The United States wants to help Europe beat its
economic crisis while respecting budget discipline, US President
Barack Obama said Monday in a telephone call with Italian Prime
Minister Enrico Letta.
Both the European Union and the US were badly affected by the global financial crisis that started in 2008, but in the first quarter of 2013, the US economy grew at an annual rate of 1.8 per cent while the EU's gross domestic product shrank 0.7 per cent from the first quarter of 2012.
Obama told Letta that "the US administration confirms its commitment to cooperate with European leaders on bringing about a rapid end to the economic crisis and promoting initiatives that may stimulate growth while maintaining fiscal stability," the Italian prime minister's office said in a statement.
Letta took office in late April at the head of a grand coalition. His government is drawing up plans to fight youth unemployment and has urged the EU to focus its policies more on growth and less on austerity.
Obama and the Italian leader also discussed EU-US trade talks and crises in Syria, Libya and Afghanistan ahead of their first meeting at next month's Group of Eight summit in Northern Ireland, Letta's office said.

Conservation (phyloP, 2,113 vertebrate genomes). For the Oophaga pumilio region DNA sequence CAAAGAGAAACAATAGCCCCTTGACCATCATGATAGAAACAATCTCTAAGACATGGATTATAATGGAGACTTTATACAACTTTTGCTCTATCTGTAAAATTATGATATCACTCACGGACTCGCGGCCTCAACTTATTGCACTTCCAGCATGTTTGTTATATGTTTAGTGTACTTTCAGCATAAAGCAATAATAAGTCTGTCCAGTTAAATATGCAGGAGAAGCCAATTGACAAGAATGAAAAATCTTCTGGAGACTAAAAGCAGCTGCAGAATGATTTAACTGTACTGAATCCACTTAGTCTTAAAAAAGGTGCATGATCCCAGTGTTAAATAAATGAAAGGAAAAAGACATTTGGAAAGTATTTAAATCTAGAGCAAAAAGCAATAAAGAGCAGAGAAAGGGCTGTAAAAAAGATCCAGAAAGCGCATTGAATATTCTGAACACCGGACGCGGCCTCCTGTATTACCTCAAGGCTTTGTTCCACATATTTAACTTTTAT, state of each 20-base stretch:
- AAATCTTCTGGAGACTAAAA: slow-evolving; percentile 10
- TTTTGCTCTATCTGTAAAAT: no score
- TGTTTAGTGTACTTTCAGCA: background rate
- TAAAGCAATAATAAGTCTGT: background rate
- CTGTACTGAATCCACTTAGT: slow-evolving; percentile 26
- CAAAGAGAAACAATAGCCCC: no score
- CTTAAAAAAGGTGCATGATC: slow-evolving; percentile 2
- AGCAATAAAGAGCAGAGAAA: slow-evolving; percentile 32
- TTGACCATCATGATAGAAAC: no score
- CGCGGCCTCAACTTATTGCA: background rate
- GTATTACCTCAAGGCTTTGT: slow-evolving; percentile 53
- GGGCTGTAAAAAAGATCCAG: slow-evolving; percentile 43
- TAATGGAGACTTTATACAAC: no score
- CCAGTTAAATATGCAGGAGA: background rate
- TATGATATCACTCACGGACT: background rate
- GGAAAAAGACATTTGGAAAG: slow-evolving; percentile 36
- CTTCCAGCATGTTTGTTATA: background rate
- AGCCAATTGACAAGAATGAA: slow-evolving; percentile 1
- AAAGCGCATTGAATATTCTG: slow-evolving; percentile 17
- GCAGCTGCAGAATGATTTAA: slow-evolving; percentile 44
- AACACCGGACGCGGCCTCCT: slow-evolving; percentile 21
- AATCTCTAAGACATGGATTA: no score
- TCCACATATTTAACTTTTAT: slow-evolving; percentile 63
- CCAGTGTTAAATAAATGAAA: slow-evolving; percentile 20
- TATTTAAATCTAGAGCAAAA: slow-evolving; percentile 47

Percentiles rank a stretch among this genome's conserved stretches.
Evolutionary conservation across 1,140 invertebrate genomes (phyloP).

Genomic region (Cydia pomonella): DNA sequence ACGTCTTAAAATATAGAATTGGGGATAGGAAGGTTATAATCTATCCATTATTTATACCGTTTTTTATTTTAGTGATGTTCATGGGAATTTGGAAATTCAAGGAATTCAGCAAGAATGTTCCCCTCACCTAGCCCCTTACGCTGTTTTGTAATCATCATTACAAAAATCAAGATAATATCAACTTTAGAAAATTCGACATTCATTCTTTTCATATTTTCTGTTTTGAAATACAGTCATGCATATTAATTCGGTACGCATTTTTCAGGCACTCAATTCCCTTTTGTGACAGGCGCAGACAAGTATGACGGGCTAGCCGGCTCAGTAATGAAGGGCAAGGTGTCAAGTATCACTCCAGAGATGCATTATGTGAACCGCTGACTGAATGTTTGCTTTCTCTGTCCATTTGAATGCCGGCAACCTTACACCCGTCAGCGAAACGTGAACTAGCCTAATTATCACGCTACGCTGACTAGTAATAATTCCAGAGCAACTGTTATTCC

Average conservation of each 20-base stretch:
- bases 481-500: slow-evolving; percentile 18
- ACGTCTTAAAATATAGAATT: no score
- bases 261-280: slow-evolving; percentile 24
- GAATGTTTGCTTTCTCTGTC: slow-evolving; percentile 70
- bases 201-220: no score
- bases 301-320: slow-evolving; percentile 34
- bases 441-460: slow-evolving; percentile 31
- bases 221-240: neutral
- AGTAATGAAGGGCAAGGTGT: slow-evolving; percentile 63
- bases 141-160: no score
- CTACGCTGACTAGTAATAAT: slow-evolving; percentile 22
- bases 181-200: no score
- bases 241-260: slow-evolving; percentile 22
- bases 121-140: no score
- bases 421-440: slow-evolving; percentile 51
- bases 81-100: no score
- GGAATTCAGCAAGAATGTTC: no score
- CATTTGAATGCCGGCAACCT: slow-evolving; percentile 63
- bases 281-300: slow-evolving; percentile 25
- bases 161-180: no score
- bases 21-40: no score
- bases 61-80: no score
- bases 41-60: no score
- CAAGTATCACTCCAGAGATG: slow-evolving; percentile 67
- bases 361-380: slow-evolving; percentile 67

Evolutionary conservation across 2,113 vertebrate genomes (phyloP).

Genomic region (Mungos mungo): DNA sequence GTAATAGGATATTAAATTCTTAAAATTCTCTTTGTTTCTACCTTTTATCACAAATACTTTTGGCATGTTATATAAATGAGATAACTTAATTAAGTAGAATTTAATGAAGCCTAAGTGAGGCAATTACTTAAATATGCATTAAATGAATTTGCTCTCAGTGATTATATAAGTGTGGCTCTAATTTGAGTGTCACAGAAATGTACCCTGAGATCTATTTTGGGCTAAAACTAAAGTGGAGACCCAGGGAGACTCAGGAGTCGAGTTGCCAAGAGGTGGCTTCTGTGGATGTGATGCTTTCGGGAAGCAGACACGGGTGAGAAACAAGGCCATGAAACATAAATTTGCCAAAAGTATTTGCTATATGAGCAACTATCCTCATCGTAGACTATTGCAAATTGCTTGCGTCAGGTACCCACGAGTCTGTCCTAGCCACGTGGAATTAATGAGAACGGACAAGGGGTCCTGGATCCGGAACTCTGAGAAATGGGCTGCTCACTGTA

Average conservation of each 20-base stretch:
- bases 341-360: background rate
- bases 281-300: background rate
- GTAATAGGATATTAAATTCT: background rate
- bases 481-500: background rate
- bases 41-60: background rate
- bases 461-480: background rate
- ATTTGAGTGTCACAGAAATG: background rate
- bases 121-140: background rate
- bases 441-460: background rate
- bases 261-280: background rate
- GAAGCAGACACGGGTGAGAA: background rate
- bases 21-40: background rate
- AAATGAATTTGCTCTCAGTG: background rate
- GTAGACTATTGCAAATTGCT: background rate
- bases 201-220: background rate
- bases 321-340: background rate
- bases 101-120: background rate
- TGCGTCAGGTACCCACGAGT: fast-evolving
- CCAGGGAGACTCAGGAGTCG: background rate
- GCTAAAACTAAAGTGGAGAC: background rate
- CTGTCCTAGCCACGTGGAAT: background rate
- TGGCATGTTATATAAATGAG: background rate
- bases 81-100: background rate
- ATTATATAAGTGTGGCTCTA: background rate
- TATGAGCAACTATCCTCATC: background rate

Most Popular Stories
- Small-Business Loans Fueling Economic Growth
- Illegal Immigration Near Historic Low, Despite What You May Have Heard
- Gasoline Costs Drive Consumer Price Increases
- Saudi Arabia Will Open Stock Market to Foreigners
- Tesco Head Steps Down After Profit Warning
- Want a Job? Try Minneapolis
- Russians Fed Steady Diet of Conspiracy Theories
- Comic-Con Offers Toy Designers a Chance to Go Wild
- Google Chrome Bug Draining Batteries: Report
- Durbin Drubs Walgreen for Possible Tax Dodge